When there just aren’t enough hours in the day or you’re bored with repetitive tasks, what do you do?

If you’re a Drive Member, you call Louise Lee!

Louise has become the go-to person in our Tribe for advice on saving time, making work flow easily, dealing with repetitive tasks and much more.

She runs Saunders and Lee and works with many different businesses around the globe.

Louise describes what she’s good at as: Helping businesses scale by working out processes and systems. Software research and comparisons. Finding the best way for business owners to manage their work load and information. Finding solutions to business administration problems to make work flow better.

She also cooks a mean curry from scratch and enjoys feeding people, taking landscapesque photos, gardening and walking (she completed the Everest Basecamp trail).

Andy Boothman Can you tell us a bit about how you became such a whiz with systems and software? I’m not sure everyone in the group will be aware of your credentials – which I know to be stellar!

Louise Lee My job in the Foreign and Commonwealth Office was where I discovered the benefit of processes and systems. These make it possible to pass work to other people and cuts down training time so that there are no bottlenecks. I’ve since used this knowledge to help both large and small businesses improve their workflow and productivity and become more profitable.

Helen Lindop It must have been fascinating to work in the House Of Commons! Why did you decide to start a business?

Louise Lee At the FCO I moved posts every 2-3 years and that meant I was always learning. Running my own business satisfies my desire to constantly learn. I was also sick of office politics and having to ask permission to go on holiday, go to the dentist and all that jazz.

Basic mistakes

Helen Lindop What’s the biggest mistake you see businesses making with processes and systems?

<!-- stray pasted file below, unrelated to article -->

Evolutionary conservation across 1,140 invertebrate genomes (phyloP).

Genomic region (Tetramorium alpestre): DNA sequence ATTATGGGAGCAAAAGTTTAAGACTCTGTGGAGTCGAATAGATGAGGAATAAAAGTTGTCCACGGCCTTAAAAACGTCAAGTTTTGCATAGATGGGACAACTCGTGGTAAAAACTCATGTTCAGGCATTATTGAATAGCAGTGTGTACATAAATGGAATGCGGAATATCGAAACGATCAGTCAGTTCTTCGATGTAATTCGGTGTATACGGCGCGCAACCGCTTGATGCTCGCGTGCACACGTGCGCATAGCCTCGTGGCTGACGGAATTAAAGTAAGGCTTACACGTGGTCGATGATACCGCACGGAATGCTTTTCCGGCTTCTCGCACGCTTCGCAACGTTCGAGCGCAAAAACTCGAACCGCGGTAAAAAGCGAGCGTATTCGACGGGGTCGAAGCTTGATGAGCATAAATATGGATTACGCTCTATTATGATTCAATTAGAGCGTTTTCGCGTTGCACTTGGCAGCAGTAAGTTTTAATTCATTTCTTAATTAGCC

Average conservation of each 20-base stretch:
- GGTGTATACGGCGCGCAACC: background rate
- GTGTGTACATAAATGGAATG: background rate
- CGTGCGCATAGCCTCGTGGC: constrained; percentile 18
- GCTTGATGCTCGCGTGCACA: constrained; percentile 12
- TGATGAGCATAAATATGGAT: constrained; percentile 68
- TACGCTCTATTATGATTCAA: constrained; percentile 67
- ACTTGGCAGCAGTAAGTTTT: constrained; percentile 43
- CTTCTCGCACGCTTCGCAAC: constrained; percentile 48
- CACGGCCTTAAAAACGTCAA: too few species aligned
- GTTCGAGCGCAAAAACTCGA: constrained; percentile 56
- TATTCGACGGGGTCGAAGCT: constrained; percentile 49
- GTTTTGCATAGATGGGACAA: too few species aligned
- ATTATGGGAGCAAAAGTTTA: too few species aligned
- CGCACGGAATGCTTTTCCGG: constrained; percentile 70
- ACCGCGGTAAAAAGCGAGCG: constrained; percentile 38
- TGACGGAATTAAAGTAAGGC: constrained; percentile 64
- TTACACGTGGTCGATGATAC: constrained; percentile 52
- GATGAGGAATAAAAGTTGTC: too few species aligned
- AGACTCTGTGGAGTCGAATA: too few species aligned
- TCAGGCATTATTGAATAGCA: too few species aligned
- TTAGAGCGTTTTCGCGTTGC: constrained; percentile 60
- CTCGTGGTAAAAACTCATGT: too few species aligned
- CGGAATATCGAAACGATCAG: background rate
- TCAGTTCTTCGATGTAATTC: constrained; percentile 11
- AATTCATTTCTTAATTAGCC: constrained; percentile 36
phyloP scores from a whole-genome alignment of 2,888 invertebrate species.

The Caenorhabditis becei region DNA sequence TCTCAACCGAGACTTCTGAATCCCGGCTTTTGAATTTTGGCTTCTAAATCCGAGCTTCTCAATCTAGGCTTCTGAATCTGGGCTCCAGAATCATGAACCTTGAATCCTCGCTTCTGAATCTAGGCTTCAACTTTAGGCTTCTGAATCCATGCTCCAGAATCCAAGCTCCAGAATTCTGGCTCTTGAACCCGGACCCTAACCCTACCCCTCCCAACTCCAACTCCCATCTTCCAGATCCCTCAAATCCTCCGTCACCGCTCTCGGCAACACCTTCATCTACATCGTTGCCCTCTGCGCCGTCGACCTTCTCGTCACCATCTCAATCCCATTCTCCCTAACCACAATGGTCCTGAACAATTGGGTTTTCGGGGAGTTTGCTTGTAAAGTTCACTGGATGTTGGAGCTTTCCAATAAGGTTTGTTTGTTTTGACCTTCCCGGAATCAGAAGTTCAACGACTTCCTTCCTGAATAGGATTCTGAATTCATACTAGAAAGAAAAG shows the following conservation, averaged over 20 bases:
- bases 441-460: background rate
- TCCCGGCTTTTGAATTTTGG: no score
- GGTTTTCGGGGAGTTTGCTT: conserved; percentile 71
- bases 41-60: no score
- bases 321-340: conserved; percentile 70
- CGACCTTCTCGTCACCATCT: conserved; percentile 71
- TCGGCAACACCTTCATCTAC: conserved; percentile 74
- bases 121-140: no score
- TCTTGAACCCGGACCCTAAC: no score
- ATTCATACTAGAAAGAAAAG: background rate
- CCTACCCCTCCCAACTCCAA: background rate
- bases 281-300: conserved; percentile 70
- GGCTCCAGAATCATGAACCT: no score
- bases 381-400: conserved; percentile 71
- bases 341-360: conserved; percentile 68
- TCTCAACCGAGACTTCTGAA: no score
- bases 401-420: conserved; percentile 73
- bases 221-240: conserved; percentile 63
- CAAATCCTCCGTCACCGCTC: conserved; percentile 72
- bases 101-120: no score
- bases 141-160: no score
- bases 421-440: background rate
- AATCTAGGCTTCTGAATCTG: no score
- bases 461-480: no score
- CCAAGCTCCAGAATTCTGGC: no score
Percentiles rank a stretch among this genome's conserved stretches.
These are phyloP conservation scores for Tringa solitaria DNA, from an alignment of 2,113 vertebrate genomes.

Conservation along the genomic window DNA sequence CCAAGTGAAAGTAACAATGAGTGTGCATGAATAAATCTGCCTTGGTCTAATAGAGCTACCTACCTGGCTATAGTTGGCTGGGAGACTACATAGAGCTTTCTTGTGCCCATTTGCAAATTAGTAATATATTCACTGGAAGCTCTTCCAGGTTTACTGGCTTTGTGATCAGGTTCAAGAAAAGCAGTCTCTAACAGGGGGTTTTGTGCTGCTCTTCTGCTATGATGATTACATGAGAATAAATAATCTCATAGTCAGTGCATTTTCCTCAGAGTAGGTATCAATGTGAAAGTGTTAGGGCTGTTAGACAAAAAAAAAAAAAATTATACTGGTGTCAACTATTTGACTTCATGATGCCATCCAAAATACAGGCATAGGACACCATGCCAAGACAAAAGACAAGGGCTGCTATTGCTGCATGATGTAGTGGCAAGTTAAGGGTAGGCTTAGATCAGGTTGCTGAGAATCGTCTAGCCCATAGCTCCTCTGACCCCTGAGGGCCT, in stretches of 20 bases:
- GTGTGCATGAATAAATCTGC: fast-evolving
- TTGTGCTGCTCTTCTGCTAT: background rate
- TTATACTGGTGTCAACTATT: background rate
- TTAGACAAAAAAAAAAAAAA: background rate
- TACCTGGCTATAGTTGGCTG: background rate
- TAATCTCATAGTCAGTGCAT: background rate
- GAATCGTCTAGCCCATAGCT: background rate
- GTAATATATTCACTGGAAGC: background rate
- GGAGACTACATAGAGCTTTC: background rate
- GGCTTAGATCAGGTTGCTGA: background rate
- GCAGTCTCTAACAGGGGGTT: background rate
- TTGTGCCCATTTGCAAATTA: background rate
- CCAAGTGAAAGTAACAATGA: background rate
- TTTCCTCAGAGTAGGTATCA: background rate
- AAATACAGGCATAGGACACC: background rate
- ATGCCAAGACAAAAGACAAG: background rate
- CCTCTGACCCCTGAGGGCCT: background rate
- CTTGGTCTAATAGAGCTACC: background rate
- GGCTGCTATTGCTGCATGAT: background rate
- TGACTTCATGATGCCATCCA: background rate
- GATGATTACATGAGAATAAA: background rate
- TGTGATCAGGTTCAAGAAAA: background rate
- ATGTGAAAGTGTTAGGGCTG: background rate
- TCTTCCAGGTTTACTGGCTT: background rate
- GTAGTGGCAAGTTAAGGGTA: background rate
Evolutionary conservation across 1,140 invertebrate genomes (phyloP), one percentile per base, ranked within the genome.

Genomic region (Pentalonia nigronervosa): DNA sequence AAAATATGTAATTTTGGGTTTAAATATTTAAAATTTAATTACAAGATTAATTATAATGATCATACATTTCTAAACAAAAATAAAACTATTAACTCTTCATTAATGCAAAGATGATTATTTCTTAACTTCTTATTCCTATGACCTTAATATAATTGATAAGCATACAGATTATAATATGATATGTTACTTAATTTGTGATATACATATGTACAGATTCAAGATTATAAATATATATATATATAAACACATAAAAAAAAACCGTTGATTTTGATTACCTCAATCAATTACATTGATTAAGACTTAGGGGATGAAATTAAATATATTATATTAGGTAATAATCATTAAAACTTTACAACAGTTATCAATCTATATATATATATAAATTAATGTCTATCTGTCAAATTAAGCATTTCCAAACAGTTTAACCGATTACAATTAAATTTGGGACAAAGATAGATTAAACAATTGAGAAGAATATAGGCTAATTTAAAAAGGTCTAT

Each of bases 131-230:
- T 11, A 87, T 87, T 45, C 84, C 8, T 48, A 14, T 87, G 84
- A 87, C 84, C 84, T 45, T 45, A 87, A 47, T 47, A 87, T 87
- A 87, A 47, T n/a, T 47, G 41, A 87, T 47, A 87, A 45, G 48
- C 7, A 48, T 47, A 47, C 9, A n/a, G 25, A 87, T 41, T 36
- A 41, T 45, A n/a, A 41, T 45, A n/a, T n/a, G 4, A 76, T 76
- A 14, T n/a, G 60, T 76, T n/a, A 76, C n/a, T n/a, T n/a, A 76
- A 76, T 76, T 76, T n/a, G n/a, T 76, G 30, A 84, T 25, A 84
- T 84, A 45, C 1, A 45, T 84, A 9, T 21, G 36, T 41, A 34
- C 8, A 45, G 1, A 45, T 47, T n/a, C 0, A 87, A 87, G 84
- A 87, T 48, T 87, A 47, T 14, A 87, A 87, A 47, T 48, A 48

Louise Lee The biggest mistake I see is assumption. For example, if you’d never had a cup of tea and someone presented you with a cup, teabag, milk, kettle, water and sugar, would you know how to create the perfect cuppa?

Just because all the information/resources are there, doesn’t mean someone knows how YOU want it done. The easiest way to create a process is to use a screen recorder every time you do a task you know well and that way you don’t need extra time to create the resource – you’re already doing it anyway.

Helen Lindop If a business owner has very little in the way of processes and systems, e.g. they are running everything from their head and email inbox, what’s the first step?

Louise Lee There are two answers to this and it depends whether the business owner wants to scale their business and take on staff / outsource, or whether the business will always be them alone.

If you want to scale, then the first step is to make a note of all the tasks you perform. As you record this information, decide whether only you can perform the activity or whether someone else could do it or, perhaps it could be automated. You want to end up with a complete inventory of everything that sustains your business. Include all those activities you think only take 5 minutes. You don’t need to know who or how these tasks might get done if you don’t do them, you just need to know everything you do.

If the business will only ever be the business owner then I’d be asking them what is it about their current way of working that’s not working for them. If it’s information or email management I’ll show them slicker ways of managing both. If it’s project management / managing customers we can look at software to support them along with how they can better manage their clients.

Kathy Salaman I’m a real dummy when it comes to systems and stuff – most of this is way above my head. I’m just starting to get the hang of concepts such as ‘back office’ for my shop :-O What sort of streamlining systems would you recommend for a complete novice?

Louise Lee To begin with I wouldn’t worry about streamlining, I’d use the process I mention above and start with making a note of everything that needs to happen in your business to make it operate and then decide whether only you can do those things or whether it’s something that someone else can do.  Get it working well and then look at the next steps.

Getting started

Emma James What’s a good way of starting to document processes? Just get the information down into something like Word, or do you have favourite tools for this?

Louise Lee Always go with what works for you. Pen and paper, Word, spreadsheet, Asana, Trello. I usually start with pen and paper because at that point I’m not thinking about how the process works in a specific software. As you think about the process you should consider who else needs to be involved.

Emma James Do you have a checklist/process you follow when researching and trialling software? Any tips for quickly working out what isn’t going to work for you?